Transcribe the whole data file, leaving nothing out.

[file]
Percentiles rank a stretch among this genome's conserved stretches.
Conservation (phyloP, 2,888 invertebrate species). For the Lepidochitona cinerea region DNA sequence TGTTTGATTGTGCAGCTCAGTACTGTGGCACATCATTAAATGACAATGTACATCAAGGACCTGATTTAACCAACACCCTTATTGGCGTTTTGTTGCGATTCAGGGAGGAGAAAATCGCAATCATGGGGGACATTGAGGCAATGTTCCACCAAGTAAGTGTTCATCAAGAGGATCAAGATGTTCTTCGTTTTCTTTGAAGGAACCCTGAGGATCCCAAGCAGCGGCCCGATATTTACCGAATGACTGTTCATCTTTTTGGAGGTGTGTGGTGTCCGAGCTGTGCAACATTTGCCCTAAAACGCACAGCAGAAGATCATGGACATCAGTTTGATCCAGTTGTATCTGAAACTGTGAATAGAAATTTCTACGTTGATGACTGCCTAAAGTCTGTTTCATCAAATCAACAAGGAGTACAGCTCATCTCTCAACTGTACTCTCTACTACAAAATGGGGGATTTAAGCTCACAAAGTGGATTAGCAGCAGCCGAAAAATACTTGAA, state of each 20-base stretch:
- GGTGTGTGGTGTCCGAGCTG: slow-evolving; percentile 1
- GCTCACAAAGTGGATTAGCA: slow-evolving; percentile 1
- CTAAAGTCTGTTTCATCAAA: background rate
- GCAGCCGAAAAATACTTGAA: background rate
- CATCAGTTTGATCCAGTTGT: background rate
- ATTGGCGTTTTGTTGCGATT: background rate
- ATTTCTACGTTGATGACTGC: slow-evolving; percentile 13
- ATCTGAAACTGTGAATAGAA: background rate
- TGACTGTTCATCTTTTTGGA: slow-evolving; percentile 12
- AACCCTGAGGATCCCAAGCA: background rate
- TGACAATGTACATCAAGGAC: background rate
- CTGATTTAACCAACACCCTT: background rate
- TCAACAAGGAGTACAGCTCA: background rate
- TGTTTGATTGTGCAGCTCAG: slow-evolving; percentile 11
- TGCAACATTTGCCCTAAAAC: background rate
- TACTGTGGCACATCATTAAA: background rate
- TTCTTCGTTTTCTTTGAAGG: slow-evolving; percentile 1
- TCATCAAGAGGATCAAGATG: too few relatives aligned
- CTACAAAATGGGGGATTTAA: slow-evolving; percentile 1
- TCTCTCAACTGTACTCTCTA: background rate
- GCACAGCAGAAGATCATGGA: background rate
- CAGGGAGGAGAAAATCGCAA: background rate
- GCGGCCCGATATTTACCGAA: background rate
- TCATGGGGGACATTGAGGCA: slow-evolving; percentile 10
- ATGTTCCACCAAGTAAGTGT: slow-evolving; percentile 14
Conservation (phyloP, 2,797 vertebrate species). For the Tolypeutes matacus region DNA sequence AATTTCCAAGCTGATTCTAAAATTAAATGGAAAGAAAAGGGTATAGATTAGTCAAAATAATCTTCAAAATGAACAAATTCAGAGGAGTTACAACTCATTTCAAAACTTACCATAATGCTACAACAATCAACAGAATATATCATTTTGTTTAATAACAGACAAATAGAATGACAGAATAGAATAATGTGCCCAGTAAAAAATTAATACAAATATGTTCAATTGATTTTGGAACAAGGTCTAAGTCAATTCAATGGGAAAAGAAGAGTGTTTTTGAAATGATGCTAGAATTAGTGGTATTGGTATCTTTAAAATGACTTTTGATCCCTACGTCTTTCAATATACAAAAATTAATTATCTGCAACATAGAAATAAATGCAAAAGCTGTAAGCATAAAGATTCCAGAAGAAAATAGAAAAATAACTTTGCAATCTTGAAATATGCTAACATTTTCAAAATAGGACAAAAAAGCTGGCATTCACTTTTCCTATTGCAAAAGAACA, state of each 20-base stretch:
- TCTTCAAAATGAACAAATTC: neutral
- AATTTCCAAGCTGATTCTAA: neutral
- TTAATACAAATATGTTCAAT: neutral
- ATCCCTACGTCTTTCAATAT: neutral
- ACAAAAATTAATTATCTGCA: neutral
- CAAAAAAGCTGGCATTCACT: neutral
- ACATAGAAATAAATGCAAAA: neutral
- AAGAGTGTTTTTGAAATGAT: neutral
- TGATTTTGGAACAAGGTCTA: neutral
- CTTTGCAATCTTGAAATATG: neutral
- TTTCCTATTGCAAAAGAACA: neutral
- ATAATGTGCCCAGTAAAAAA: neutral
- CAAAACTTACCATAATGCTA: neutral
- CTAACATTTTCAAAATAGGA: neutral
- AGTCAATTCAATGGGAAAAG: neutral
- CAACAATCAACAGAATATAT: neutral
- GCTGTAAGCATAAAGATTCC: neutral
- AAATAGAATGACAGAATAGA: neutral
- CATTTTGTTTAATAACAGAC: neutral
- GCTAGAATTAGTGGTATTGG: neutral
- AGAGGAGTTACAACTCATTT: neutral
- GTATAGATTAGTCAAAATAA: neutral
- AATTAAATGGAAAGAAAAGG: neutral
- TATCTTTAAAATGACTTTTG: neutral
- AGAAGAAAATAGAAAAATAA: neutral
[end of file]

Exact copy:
Percentiles rank a stretch among this genome's conserved stretches.
Conservation (phyloP, 2,888 invertebrate species). For the Lepidochitona cinerea region DNA sequence TGTTTGATTGTGCAGCTCAGTACTGTGGCACATCATTAAATGACAATGTACATCAAGGACCTGATTTAACCAACACCCTTATTGGCGTTTTGTTGCGATTCAGGGAGGAGAAAATCGCAATCATGGGGGACATTGAGGCAATGTTCCACCAAGTAAGTGTTCATCAAGAGGATCAAGATGTTCTTCGTTTTCTTTGAAGGAACCCTGAGGATCCCAAGCAGCGGCCCGATATTTACCGAATGACTGTTCATCTTTTTGGAGGTGTGTGGTGTCCGAGCTGTGCAACATTTGCCCTAAAACGCACAGCAGAAGATCATGGACATCAGTTTGATCCAGTTGTATCTGAAACTGTGAATAGAAATTTCTACGTTGATGACTGCCTAAAGTCTGTTTCATCAAATCAACAAGGAGTACAGCTCATCTCTCAACTGTACTCTCTACTACAAAATGGGGGATTTAAGCTCACAAAGTGGATTAGCAGCAGCCGAAAAATACTTGAA, state of each 20-base stretch:
- GGTGTGTGGTGTCCGAGCTG: slow-evolving; percentile 1
- GCTCACAAAGTGGATTAGCA: slow-evolving; percentile 1
- CTAAAGTCTGTTTCATCAAA: background rate
- GCAGCCGAAAAATACTTGAA: background rate
- CATCAGTTTGATCCAGTTGT: background rate
- ATTGGCGTTTTGTTGCGATT: background rate
- ATTTCTACGTTGATGACTGC: slow-evolving; percentile 13
- ATCTGAAACTGTGAATAGAA: background rate
- TGACTGTTCATCTTTTTGGA: slow-evolving; percentile 12
- AACCCTGAGGATCCCAAGCA: background rate
- TGACAATGTACATCAAGGAC: background rate
- CTGATTTAACCAACACCCTT: background rate
- TCAACAAGGAGTACAGCTCA: background rate
- TGTTTGATTGTGCAGCTCAG: slow-evolving; percentile 11
- TGCAACATTTGCCCTAAAAC: background rate
- TACTGTGGCACATCATTAAA: background rate
- TTCTTCGTTTTCTTTGAAGG: slow-evolving; percentile 1
- TCATCAAGAGGATCAAGATG: too few relatives aligned
- CTACAAAATGGGGGATTTAA: slow-evolving; percentile 1
- TCTCTCAACTGTACTCTCTA: background rate
- GCACAGCAGAAGATCATGGA: background rate
- CAGGGAGGAGAAAATCGCAA: background rate
- GCGGCCCGATATTTACCGAA: background rate
- TCATGGGGGACATTGAGGCA: slow-evolving; percentile 10
- ATGTTCCACCAAGTAAGTGT: slow-evolving; percentile 14
Conservation (phyloP, 2,797 vertebrate species). For the Tolypeutes matacus region DNA sequence AATTTCCAAGCTGATTCTAAAATTAAATGGAAAGAAAAGGGTATAGATTAGTCAAAATAATCTTCAAAATGAACAAATTCAGAGGAGTTACAACTCATTTCAAAACTTACCATAATGCTACAACAATCAACAGAATATATCATTTTGTTTAATAACAGACAAATAGAATGACAGAATAGAATAATGTGCCCAGTAAAAAATTAATACAAATATGTTCAATTGATTTTGGAACAAGGTCTAAGTCAATTCAATGGGAAAAGAAGAGTGTTTTTGAAATGATGCTAGAATTAGTGGTATTGGTATCTTTAAAATGACTTTTGATCCCTACGTCTTTCAATATACAAAAATTAATTATCTGCAACATAGAAATAAATGCAAAAGCTGTAAGCATAAAGATTCCAGAAGAAAATAGAAAAATAACTTTGCAATCTTGAAATATGCTAACATTTTCAAAATAGGACAAAAAAGCTGGCATTCACTTTTCCTATTGCAAAAGAACA, state of each 20-base stretch:
- TCTTCAAAATGAACAAATTC: neutral
- AATTTCCAAGCTGATTCTAA: neutral
- TTAATACAAATATGTTCAAT: neutral
- ATCCCTACGTCTTTCAATAT: neutral
- ACAAAAATTAATTATCTGCA: neutral
- CAAAAAAGCTGGCATTCACT: neutral
- ACATAGAAATAAATGCAAAA: neutral
- AAGAGTGTTTTTGAAATGAT: neutral
- TGATTTTGGAACAAGGTCTA: neutral
- CTTTGCAATCTTGAAATATG: neutral
- TTTCCTATTGCAAAAGAACA: neutral
- ATAATGTGCCCAGTAAAAAA: neutral
- CAAAACTTACCATAATGCTA: neutral
- CTAACATTTTCAAAATAGGA: neutral
- AGTCAATTCAATGGGAAAAG: neutral
- CAACAATCAACAGAATATAT: neutral
- GCTGTAAGCATAAAGATTCC: neutral
- AAATAGAATGACAGAATAGA: neutral
- CATTTTGTTTAATAACAGAC: neutral
- GCTAGAATTAGTGGTATTGG: neutral
- AGAGGAGTTACAACTCATTT: neutral
- GTATAGATTAGTCAAAATAA: neutral
- AATTAAATGGAAAGAAAAGG: neutral
- TATCTTTAAAATGACTTTTG: neutral
- AGAAGAAAATAGAAAAATAA: neutral